Headcovering & Complementarianism

Verses on Feminine Quietness


Lately, I’ve been considering how a woman should speak and write. A friend of mine has been scrutinizing this matter, and I have been doing so right along with her. I greatly admire her willingness to conform herself to the truth of God’s Word, and I want to do the same. My aim is to be as true to the Bible as I can. If my opinions don’t line up with the Bible, then my opinions are wrong and need to be changed. After you read this post, you will understand why I am currently (though slowly) combing through my archives to see if there is anything I’ve published in the past that either needs to be revised in order to fit with biblical standards for feminine speech, or be thrown out all together.

The following is a sampling of verses from the Bible that refer to women being quiet, with my thoughts at the end. (But don’t skip the verses just to get to the part where I tell you my opinion :). )


“Let your women keep silent in the churches, for they are not permitted to speak; but they are to be submissive, as the law also says. And if they want to learn something, let them ask their own husbands at home; for it is shameful for women to speak in church. Or did the word of God come originally from you? Or was it you only that it reached? If anyone thinks himself to be a prophet or spiritual, let him acknowledge that the things which I write to you are the commandments of the Lord.” 1 Corinthians 14:34-37


“Let a woman learn in silence with all submission. And I do not permit a woman to teach or to have authority over a man, but to be in silence. For Adam was formed first, then Eve. And Adam was not deceived, but the woman being deceived, fell into transgression. Nevertheless she will be saved in childbearing if they continue in faith, love, and holiness, with self-control.” 1 Timothy 2:11-15


“Wives, likewise, be submissive to your own husbands, that even if some do not obey the word, they, without a word, may be won by the conduct of their wives, when they observe your chaste conduct accompanied by fear. Do no let your adornment be merely outward–arranging the hair, wearing gold, or putting on fine apparel–rather let it be the hidden person of the heart, with the incorruptible beauty of a gentle and quiet spirit, which is very precious in the sight of God. For in this manner, in former times, the holy women who trusted in God also adorned themselves, being submissive to their own husbands, as Sarah obeyed Abraham, calling him lord, whose daughters you are if you do good and are not afraid with any terror.” 1 Peter 3:1-6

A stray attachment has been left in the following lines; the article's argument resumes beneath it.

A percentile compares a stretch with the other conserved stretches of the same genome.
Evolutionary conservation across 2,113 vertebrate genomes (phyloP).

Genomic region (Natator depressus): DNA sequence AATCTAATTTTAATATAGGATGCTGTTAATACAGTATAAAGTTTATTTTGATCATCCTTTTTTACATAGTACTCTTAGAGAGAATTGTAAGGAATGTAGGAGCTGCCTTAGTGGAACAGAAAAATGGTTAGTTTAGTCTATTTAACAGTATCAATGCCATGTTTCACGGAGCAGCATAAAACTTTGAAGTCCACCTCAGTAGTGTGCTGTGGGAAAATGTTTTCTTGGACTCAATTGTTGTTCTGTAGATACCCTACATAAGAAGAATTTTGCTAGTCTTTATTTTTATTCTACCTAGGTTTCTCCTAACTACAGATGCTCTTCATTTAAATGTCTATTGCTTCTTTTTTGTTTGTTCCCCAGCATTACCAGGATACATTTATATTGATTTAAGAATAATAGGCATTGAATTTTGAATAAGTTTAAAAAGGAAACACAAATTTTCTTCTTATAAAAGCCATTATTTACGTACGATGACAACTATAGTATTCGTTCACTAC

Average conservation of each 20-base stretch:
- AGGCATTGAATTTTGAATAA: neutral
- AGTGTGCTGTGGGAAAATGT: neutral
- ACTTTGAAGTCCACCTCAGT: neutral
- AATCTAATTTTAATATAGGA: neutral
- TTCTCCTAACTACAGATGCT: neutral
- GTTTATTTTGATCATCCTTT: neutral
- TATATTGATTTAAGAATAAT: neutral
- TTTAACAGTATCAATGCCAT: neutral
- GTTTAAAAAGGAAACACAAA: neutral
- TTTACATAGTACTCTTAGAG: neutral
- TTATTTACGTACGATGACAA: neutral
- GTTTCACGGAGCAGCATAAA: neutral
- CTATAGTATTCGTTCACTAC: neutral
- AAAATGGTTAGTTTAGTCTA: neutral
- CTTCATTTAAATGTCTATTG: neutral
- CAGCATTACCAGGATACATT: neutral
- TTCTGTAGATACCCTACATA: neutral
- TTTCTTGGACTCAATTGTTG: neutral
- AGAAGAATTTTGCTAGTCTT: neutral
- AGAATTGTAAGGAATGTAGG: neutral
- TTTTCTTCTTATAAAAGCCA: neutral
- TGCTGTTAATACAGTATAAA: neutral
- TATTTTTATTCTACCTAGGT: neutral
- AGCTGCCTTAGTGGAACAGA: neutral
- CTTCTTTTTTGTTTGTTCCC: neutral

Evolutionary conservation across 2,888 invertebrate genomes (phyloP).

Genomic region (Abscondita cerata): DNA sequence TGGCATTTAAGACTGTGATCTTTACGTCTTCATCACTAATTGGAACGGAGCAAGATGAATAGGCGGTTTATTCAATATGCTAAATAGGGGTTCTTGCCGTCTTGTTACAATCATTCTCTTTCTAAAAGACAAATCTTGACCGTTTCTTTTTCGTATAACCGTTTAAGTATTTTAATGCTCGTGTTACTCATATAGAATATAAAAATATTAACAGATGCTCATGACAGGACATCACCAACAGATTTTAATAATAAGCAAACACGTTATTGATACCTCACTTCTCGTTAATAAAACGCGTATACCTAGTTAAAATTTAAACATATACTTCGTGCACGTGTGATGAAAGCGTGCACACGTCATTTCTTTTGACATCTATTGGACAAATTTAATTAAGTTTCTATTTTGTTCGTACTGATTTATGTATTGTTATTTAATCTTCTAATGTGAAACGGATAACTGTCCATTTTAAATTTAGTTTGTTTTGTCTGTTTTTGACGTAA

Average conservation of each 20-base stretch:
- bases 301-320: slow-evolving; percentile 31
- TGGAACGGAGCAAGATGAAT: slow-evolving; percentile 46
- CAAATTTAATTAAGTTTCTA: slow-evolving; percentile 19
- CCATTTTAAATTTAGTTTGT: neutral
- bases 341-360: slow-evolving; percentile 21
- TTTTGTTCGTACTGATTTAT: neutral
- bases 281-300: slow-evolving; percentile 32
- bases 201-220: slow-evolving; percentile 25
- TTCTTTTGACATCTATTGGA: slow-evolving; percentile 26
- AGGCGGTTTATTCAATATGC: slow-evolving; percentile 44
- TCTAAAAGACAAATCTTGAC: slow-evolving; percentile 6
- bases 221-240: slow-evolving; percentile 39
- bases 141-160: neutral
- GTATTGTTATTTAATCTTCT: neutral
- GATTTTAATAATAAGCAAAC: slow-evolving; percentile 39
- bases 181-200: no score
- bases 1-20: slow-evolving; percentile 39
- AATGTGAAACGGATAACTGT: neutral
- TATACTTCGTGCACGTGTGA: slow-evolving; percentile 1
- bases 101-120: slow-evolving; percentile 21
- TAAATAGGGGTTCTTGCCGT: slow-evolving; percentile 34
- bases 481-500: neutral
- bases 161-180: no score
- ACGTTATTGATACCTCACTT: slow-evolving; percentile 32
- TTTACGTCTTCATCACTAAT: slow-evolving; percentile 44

The first quote from 1 Corinthians was written to the Christians living in Corinth. Was that an isolated situation? It does say, “Let your women learn in silence.” Let’s see.

The second quote from 1 Timothy was written to Timothy, who was overseeing the church at Ephesus. In that case, it says, “Let a woman learn in silence.” That seems to be referring to women in general.

The third quote from 1 Peter was written to Christians that had been dispersed throughout the regions of Pontus, Galatia, Cappadocia, Asia, and Bithynia. It emphasizes that “wives,” which is an all-inclusive term meaning all married women, should focus more on their conduct than on winning with words or on outward adornment. It tells us that wives should have “a gentle and quiet spirit, which is very precious in the sight of God.”

I don’t see that the command for women to be silent/quiet was restricted to one region, or one time; it appears to be “the commandment[] of the Lord” (1Cor. 14:37) for women and wives in general.

How do we apply that to our own lives? Is it just in the church service where we are to be quiet? What about Bible studies? What about informal discussions with friends and family? What about when the Jehovah’s Witnesses or the Mormons come to our doors wanting to discuss theological matters? What about blogs? Certainly we are not supposed to be quiet all the time! I mean, mouths are meant for more than eating, right?

Here are some thoughts for us to consider:

~Women of God teach the Holy Scriptures to their own children and grandchildren.
…”when I call to remembrance the genuine faith that is in you, which dwelt first in your grandmother Lois and mother Eunice, and I am persuaded is in you also.” 2 Tim. 1:5 (Acts 16:1)

“and that from childhood you have known the Holy Scriptures…” 2 Tim. 3:15

~Women of God teach other women, usually those younger than they, how to be good wives, mothers, and housekeepers.
“…teachers of good things–that they [the older women] admonish the young women to love their husbands, to love their children, to be discreet, chaste, homemakers, good, obedient to their own husbands, that the word of God may not be blasphemed.” Titus 2:3b-5

~Women of God help their husbands share the gospel message accurately with others.
“When Aquila and Priscilla heard him [Apollos], they took him aside and explained to him the way of God more accurately.” Acts 18:26b

~Women of God give others advice, when sought for.
“Now Deborah, a prophetess, the wife of Lapidoth, was judging Israel at that time. And she would sit under the palm tree of Deborah between Ramah and Bethel in the mountains of Ephraim. And the children of Israel came up to her for judgment.” Judges 4:4-5

~Women of God lead other women in worship.
“Then Miriam the prophetess, the sister of Aaron, took the timbrel in her hand; and all the women went out after her with timbrels and with dances.” Exodus 15:20


I consider that we women should abstain from voicing our opinions on theological matters in public. Perhaps the exception to this would be the gospel message. Mainly, we should be teaching our children, and instructing other women in how to keep the home, how to be a good wife, and how to be a good mother.

I talk a lot about birth control (and how I hate it). I believe this is within the realm of teaching women to “love their children” (even those yet unconceived). Also, my husband and I are in agreement on this issue.